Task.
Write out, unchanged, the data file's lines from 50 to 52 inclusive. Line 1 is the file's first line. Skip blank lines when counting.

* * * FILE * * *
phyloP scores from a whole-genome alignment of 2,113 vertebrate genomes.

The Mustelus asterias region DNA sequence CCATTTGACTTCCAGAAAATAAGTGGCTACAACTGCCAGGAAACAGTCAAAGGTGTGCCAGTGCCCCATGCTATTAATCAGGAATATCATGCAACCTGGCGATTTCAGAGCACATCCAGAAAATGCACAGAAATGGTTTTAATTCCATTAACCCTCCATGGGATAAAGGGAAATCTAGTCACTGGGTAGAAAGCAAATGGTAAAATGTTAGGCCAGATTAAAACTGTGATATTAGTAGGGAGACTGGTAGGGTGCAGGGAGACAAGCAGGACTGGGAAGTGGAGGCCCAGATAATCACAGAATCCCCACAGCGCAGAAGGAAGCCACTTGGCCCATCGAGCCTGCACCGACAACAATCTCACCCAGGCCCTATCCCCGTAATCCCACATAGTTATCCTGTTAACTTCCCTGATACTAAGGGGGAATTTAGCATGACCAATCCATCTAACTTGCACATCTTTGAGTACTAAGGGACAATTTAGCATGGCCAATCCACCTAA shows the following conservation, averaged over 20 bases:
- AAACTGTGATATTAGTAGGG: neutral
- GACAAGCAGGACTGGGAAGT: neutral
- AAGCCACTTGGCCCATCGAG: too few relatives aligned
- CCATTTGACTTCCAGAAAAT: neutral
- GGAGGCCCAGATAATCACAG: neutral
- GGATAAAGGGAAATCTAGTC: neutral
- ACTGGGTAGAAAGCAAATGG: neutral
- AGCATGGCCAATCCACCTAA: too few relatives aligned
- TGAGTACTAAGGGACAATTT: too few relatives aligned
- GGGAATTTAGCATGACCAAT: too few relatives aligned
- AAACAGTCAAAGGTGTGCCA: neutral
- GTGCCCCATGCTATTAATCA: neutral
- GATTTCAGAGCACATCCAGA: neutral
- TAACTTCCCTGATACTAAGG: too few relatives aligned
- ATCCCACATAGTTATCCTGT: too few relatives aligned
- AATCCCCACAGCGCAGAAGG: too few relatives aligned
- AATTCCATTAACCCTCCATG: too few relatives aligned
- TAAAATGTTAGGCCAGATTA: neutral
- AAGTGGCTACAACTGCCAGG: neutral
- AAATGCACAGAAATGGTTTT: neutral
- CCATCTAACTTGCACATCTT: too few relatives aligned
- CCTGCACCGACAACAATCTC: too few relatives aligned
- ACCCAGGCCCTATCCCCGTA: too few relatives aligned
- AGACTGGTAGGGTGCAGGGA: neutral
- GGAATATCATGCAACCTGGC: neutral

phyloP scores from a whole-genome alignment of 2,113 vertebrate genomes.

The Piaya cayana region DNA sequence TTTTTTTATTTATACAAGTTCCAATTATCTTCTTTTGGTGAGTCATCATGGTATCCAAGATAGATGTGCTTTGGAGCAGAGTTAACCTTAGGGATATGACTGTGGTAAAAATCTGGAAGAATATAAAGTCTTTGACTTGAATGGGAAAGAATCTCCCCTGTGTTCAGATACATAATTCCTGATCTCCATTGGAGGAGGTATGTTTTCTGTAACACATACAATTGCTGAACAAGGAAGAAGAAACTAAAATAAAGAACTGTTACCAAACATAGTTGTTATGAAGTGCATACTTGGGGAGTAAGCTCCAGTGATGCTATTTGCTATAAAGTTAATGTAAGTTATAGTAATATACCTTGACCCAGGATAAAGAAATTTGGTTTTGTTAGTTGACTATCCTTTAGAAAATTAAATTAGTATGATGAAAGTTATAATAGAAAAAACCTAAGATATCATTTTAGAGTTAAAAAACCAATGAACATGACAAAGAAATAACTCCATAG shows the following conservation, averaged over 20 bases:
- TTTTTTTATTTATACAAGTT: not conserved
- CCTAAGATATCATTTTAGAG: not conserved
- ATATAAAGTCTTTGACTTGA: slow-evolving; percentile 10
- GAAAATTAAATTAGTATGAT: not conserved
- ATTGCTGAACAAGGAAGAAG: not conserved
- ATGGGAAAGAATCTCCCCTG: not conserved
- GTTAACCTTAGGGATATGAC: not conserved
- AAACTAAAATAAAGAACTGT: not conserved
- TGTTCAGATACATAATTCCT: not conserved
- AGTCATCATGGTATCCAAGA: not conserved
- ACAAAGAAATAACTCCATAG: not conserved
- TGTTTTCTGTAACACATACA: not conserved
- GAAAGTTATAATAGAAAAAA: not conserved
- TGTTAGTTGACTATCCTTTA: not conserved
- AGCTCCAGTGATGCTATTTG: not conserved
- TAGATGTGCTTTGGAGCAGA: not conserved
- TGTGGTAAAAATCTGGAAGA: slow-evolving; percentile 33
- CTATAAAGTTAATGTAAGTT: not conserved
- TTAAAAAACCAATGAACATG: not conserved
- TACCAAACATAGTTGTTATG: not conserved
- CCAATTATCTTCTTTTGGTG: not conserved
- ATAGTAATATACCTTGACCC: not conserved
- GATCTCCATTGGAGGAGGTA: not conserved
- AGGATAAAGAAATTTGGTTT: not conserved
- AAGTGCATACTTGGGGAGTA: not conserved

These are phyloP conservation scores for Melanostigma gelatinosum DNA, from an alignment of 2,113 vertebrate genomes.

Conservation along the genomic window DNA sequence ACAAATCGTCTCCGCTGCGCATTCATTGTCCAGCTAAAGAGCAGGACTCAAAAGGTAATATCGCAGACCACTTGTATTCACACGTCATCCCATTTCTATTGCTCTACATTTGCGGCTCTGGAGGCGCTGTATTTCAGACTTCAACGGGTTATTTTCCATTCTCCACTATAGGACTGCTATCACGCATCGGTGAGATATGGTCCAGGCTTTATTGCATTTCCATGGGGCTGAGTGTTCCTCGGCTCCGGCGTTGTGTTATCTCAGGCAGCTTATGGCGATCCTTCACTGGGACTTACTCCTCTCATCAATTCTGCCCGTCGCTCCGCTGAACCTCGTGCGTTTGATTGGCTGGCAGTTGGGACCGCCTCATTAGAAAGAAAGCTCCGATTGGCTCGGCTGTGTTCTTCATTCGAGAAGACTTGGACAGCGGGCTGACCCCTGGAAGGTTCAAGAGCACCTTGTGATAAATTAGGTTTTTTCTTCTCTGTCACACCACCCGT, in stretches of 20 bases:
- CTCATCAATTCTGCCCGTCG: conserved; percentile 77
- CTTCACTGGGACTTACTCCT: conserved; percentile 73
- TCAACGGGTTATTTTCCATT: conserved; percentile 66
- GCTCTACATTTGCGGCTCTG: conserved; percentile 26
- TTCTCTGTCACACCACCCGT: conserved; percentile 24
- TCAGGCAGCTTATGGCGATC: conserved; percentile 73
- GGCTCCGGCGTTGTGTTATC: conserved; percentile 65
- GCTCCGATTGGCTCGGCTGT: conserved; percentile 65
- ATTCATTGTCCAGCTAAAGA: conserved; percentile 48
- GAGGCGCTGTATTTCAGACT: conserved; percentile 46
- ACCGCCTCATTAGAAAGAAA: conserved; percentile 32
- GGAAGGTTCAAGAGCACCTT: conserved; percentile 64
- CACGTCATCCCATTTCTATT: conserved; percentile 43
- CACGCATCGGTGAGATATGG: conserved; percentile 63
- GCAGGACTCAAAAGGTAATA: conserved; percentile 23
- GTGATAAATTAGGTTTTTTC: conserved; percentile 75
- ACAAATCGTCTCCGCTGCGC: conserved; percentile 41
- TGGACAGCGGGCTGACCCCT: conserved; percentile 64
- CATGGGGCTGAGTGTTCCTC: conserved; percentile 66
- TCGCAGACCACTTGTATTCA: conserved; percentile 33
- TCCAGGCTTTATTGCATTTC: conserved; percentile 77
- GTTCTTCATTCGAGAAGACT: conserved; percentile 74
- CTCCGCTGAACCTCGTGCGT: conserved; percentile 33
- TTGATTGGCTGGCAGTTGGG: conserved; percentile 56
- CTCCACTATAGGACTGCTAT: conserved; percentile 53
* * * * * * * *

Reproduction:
- CCAATTATCTTCTTTTGGTG: not conserved
- ATAGTAATATACCTTGACCC: not conserved
- GATCTCCATTGGAGGAGGTA: not conserved